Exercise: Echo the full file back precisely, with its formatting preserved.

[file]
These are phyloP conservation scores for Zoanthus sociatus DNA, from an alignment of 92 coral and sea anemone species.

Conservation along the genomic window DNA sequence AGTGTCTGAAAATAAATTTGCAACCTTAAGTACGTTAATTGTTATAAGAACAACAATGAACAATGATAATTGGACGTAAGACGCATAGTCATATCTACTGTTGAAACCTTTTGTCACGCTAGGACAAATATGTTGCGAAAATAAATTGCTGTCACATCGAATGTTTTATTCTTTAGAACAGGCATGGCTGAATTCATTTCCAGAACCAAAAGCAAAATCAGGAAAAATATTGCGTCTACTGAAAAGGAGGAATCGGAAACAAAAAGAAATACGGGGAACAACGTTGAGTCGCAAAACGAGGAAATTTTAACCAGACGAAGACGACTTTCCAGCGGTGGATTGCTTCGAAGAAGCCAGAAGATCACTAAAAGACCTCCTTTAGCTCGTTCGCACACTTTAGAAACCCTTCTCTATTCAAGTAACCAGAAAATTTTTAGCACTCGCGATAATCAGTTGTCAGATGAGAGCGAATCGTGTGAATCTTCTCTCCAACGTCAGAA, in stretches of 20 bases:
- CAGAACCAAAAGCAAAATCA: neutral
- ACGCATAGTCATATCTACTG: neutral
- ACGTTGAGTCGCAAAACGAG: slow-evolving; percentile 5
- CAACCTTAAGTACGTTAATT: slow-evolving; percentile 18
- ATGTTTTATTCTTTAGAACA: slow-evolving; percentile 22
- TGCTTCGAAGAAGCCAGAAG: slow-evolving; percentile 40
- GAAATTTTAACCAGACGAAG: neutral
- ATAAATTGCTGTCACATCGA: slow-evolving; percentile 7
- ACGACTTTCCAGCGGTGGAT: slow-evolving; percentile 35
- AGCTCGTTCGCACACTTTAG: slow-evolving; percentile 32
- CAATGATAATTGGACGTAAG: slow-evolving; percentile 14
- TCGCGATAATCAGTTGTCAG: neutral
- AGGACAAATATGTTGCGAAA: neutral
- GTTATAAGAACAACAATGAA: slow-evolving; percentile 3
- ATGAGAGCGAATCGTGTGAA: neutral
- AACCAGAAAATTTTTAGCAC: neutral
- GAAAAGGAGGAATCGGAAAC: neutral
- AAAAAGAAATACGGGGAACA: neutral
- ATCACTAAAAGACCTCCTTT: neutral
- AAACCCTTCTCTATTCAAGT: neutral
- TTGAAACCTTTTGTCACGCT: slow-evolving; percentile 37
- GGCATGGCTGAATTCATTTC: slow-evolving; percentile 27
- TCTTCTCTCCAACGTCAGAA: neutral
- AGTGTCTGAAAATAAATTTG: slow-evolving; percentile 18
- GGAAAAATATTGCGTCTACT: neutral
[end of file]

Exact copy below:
These are phyloP conservation scores for Zoanthus sociatus DNA, from an alignment of 92 coral and sea anemone species.

Conservation along the genomic window DNA sequence AGTGTCTGAAAATAAATTTGCAACCTTAAGTACGTTAATTGTTATAAGAACAACAATGAACAATGATAATTGGACGTAAGACGCATAGTCATATCTACTGTTGAAACCTTTTGTCACGCTAGGACAAATATGTTGCGAAAATAAATTGCTGTCACATCGAATGTTTTATTCTTTAGAACAGGCATGGCTGAATTCATTTCCAGAACCAAAAGCAAAATCAGGAAAAATATTGCGTCTACTGAAAAGGAGGAATCGGAAACAAAAAGAAATACGGGGAACAACGTTGAGTCGCAAAACGAGGAAATTTTAACCAGACGAAGACGACTTTCCAGCGGTGGATTGCTTCGAAGAAGCCAGAAGATCACTAAAAGACCTCCTTTAGCTCGTTCGCACACTTTAGAAACCCTTCTCTATTCAAGTAACCAGAAAATTTTTAGCACTCGCGATAATCAGTTGTCAGATGAGAGCGAATCGTGTGAATCTTCTCTCCAACGTCAGAA, in stretches of 20 bases:
- CAGAACCAAAAGCAAAATCA: neutral
- ACGCATAGTCATATCTACTG: neutral
- ACGTTGAGTCGCAAAACGAG: slow-evolving; percentile 5
- CAACCTTAAGTACGTTAATT: slow-evolving; percentile 18
- ATGTTTTATTCTTTAGAACA: slow-evolving; percentile 22
- TGCTTCGAAGAAGCCAGAAG: slow-evolving; percentile 40
- GAAATTTTAACCAGACGAAG: neutral
- ATAAATTGCTGTCACATCGA: slow-evolving; percentile 7
- ACGACTTTCCAGCGGTGGAT: slow-evolving; percentile 35
- AGCTCGTTCGCACACTTTAG: slow-evolving; percentile 32
- CAATGATAATTGGACGTAAG: slow-evolving; percentile 14
- TCGCGATAATCAGTTGTCAG: neutral
- AGGACAAATATGTTGCGAAA: neutral
- GTTATAAGAACAACAATGAA: slow-evolving; percentile 3
- ATGAGAGCGAATCGTGTGAA: neutral
- AACCAGAAAATTTTTAGCAC: neutral
- GAAAAGGAGGAATCGGAAAC: neutral
- AAAAAGAAATACGGGGAACA: neutral
- ATCACTAAAAGACCTCCTTT: neutral
- AAACCCTTCTCTATTCAAGT: neutral
- TTGAAACCTTTTGTCACGCT: slow-evolving; percentile 37
- GGCATGGCTGAATTCATTTC: slow-evolving; percentile 27
- TCTTCTCTCCAACGTCAGAA: neutral
- AGTGTCTGAAAATAAATTTG: slow-evolving; percentile 18
- GGAAAAATATTGCGTCTACT: neutral